OIG also proposed two more wide-ranging programmatic reviews. First, OIG plans to conduct a study to identify “common characteristics” of “at risk” home health agency providers in an effort to target pre-and post-payment claim reviews. This OAS study appears to be a follow-up to an OEI study issued in June 2016 of “selected characteristics commonly found in OIG-investigated cases of home health fraud.” Second, OIG plans to review hospital electronic medical record incentive payments for compliance with Medicare’s meaningful use requirements. OIG’s continued examination of EMR incentive payments follows on OAS’ June 2017 report estimating that between May 2011 and June 2014, over $729 million was paid to hospitals and physicians who did not comply with the incentive program requirements.

For a full list of the 14 additional inquiries, visit the OIG’s Work Plan website.

On July 10, 2017, US Circuit Court of Appeals for the Ninth Circuit reversed a December 3, 2014, district court dismissal of False Claims Act (FCA) claims against Salish Kootenai College (College), a tribal college of the Salish Kootenai Tribes (Tribe).  United States ex rel. Cain v. Salish Kootenai College, Inc. (July 10, 2017). The 9th Circuit directed the district court to reconsider whether the College is subject to liability under the FCA under a different standard than used by the district court.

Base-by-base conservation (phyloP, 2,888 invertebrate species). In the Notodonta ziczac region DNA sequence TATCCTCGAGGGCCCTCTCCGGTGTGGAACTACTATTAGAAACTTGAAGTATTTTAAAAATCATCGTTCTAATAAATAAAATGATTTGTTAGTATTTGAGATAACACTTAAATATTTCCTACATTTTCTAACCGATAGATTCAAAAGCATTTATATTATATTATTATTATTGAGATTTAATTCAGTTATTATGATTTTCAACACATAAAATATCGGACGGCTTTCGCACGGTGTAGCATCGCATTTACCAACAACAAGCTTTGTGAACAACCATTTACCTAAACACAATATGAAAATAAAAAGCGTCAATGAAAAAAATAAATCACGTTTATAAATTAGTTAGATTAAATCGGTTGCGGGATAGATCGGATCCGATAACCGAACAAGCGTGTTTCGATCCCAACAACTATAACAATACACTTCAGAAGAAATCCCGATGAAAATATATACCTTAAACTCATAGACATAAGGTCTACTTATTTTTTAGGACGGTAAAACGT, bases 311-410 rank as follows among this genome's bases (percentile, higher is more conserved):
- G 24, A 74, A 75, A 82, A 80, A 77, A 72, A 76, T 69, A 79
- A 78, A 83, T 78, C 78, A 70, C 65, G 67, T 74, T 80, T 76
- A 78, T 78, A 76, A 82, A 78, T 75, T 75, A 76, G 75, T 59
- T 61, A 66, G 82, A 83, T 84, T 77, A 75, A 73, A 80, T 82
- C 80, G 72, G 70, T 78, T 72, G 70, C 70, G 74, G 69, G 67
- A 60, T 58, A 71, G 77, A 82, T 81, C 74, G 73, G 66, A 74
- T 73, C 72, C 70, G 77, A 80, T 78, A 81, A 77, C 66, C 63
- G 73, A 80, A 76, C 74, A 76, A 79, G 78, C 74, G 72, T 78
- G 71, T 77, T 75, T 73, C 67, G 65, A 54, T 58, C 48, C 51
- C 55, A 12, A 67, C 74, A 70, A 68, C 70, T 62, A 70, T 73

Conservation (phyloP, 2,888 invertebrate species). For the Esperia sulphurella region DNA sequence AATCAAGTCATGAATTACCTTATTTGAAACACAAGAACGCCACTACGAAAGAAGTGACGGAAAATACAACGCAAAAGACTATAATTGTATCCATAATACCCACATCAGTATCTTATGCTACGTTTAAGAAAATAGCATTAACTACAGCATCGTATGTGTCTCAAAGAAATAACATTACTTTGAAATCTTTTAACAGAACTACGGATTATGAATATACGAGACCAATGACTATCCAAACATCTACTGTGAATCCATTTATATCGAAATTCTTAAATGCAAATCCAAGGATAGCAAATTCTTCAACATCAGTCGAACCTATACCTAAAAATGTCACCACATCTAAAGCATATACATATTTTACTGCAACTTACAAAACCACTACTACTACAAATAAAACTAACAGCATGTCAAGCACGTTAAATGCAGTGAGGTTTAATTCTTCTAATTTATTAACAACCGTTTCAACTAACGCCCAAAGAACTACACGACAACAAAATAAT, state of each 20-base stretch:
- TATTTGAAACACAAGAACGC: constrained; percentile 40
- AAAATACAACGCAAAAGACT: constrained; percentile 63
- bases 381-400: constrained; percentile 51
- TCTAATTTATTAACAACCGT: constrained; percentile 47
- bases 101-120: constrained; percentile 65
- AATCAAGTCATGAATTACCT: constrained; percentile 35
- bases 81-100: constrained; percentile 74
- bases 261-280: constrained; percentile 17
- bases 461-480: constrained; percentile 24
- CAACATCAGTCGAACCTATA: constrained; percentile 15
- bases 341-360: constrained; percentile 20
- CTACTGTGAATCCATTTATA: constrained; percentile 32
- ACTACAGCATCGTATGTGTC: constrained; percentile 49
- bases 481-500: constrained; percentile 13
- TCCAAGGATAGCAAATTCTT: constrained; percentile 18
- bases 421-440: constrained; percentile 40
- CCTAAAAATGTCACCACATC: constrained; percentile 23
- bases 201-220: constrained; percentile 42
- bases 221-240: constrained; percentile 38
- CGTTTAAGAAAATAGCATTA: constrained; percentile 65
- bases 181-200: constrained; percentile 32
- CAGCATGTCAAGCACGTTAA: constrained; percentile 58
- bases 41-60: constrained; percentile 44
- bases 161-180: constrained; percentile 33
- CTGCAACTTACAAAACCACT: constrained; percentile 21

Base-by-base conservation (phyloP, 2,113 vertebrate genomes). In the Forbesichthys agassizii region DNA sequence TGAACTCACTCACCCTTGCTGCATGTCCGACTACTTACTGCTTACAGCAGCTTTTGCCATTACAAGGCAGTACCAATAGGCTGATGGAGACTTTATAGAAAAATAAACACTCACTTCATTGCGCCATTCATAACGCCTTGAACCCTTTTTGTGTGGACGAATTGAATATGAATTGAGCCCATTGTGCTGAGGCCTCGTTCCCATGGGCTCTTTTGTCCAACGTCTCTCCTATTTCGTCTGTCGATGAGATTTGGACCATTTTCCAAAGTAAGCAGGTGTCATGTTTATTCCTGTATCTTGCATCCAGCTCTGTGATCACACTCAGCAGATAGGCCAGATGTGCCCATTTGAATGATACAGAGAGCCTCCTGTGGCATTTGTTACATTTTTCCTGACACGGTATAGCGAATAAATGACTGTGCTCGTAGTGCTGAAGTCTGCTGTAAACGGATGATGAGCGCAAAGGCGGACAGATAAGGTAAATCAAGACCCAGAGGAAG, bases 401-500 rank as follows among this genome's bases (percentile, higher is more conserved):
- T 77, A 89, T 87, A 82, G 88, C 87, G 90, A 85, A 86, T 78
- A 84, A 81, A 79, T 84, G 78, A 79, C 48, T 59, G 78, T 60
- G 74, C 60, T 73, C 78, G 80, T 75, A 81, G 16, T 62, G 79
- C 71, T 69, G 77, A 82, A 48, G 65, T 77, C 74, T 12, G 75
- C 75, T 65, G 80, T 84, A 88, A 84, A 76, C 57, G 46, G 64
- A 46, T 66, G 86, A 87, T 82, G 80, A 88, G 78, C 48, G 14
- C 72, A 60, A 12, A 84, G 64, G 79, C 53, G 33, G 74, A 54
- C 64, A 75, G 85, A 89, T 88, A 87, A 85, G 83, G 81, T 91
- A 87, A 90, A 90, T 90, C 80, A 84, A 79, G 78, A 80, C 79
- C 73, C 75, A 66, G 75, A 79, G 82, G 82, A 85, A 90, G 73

The district court had entered its order dismissing claims by the qui tam relators that the College filed false progress reports to the US Department of Health and Human Services and the Indian Health Service in order to retain grant funding from the agencies, holding that the College was an arm of the Tribe and shared the Tribe’s sovereign immunity, which had not been waived by the Tribe or Congress. (The district court also dismissed claims against the members of the College board of directors and the College foundation. Relators, however, only appealed the dismissal of claims against the College.)

The court of appeals disagreed with the district court’s framing of the question. The central question is not, as the district court found, whether the College enjoyed tribal immunity and whether such immunity had been waived. Rather, the central issue in a FCA case is whether the College is a “person” within the meaning of the FCA, and, thus subject to liability under the FCA. Accordingly, the court undertook a two-part analysis to decide the question: (1) whether the Tribe is a person under the FCA or a sovereign not subject to the FCA, and, if the latter; (2) whether the College is an arm of the Tribe that shares the Tribe’s sovereign status for purposes of the FCA. Continue Reading Ninth Circuit Remands False Claims Act Case against Tribal College for Determination of Sovereign Status